I recently travelled to Hungary to research the upcoming PIXEL.GUIDE to Budapest. The full guide may take some time to complete, so here are a few suggestions to keep you going.

The ancient city dates back to Celtic times, but it is its tumultuous recent history that most shapes modern Budapest. The twin capital of the dual monarchy Austria-Hungary from 1867 became the capital of the new, far smaller Hungarian republic following World War I. The country allied itself with the Axis powers in World War II. When they were defeated Hungary became a communist republic and remained part of the Eastern Bloc until 1989.

Memento Park contains statues and monuments from the communist era

This distinctive historical period is preserved in Budapest’s Memento Park, a somewhat unusual attraction on the outskirts of the city containing monuments from the communist period as well as a small museum of Hungary’s 1956 uprising and the end of communism in 1989. Admission is a mere 1500 Hungarian Forints or five Euros and is worth every penny.

In the city centre, one of the greatest free destinations is undoubtedly Gellért Hill. This expansive park includes an underground cave church (admission) and the attractive cittadella at the top, which is also home to the impressive Liberty Statue. The hill offers a number of different spectacular views of the Danube, the city itself and of Buda Castle (see title photo).

The cave church on Gellért Hill was also used as a field hospital in WWII

Buda Castle itself may lack the majesty of other such buildings in Budapest and elsewhere, but this is probably due to the extensive renovation work currently in progress. It is still worth a visit, as there are a number of attractive corners – and, of course, views of Budapest. A funicular runs up the hill from the end of the Chain Bridge, but walking is certainly more interesting.

At night, a traffic island offers the perfect location for shots of the Chain Bridge and Buda Castle

Budapest is an interesting place at night. For party atmosphere, head to Gozsdu Uvar, a collection of bars and restaurants at the heart of the city. Alternatively, take a stroll down the banks of the Danube to capture the attractive parliament building. From the Margaret Bridge you can see the lights of the parliament, the citadella and the castle simultaneously.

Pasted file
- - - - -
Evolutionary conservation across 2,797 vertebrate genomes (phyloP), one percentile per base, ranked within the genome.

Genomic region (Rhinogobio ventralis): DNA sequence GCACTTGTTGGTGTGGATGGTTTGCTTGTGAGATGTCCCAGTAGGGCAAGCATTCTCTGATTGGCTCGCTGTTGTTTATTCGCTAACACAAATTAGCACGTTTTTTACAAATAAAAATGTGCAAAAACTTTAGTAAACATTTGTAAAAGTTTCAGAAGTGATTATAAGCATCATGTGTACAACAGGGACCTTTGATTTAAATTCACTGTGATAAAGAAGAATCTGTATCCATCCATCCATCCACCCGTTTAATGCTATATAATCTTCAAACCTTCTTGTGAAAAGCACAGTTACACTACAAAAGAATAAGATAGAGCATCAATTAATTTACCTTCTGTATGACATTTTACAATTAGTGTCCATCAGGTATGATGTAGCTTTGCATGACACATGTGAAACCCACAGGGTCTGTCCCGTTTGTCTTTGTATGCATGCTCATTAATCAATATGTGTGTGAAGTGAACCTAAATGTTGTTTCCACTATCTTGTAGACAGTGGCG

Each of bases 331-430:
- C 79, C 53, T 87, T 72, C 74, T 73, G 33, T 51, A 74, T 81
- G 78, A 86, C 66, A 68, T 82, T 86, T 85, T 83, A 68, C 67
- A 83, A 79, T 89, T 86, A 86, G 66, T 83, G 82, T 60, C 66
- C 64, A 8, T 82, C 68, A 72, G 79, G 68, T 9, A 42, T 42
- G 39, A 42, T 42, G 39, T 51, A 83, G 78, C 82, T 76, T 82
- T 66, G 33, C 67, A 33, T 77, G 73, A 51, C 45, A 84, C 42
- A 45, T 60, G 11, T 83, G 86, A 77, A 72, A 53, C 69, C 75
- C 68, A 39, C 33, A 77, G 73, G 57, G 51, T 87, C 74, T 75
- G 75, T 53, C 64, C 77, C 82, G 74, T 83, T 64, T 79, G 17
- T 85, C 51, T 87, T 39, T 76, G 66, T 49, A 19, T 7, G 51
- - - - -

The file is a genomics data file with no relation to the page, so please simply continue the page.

The Old Market is a great place for street photography and local delicacies

The Fisherman’s Bastion and Matthias Church are part of a stunning complex on a hill on the Buda side of the river. Often overrun with visitors, it is none the less worth a visit. With a little ingenuity and patience, you will come away with some great photos.

The Shoes on the Danube Bank is a powerful memorial to a dark period in Budapest’s history

It is also worth taking a walk down Andrássy Street to Heroes’ Square. Behind the square itself, flanked by fine art and contemporary art museums, you will find the endearingly strange Vajdahunyad castle and the celebrated Széchenyi thermal baths, as well as the local zoo.

Vajdahunyad Castle is a strange mixture of architectural styles

We stayed at the reasonably-priced Carat Boutique Hotel – great location, friendly staff and a wonderful breakfast. The VakVarjú restaurant offers excellent food in a stunning venue*. Finally, fans of old photography equipment should visit Soós Fotó in the centre of the city.    

*Disclaimer: While the PIXEL.GUIDE does not usually recommend hotels or restaurants, we will occasionally let you know if we come across good places to stay or eat. Please note: these are purely personal recommendations, we do not receive any form of financial or other benefit in return. We just like good hospitality.